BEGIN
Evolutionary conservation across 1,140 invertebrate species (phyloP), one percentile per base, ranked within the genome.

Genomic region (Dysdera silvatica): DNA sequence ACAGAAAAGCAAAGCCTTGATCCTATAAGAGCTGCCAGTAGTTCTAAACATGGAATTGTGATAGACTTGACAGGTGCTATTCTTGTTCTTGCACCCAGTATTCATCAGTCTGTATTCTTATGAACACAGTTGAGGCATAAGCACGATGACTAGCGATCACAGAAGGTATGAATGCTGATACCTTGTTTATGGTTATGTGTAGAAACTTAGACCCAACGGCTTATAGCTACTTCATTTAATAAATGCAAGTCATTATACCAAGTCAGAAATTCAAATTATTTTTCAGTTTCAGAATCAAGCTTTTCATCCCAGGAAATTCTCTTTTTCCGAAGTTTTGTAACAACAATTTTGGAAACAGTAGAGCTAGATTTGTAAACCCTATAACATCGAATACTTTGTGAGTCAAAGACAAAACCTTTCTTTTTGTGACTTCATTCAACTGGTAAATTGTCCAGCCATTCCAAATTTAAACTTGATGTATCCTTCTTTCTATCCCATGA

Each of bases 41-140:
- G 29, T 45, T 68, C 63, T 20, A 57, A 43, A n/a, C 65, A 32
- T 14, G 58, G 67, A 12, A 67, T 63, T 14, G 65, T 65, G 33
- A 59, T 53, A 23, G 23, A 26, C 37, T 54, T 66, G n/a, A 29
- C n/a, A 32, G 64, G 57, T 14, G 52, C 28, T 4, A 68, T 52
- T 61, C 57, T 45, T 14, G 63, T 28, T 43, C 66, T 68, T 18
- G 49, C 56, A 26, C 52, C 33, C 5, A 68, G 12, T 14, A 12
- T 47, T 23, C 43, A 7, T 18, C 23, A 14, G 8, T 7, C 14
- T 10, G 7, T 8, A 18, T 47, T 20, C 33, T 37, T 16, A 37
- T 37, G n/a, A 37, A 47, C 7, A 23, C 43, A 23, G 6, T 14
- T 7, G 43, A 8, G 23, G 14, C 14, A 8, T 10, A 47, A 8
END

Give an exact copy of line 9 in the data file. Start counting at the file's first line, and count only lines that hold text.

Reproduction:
- G 49, C 56, A 26, C 52, C 33, C 5, A 68, G 12, T 14, A 12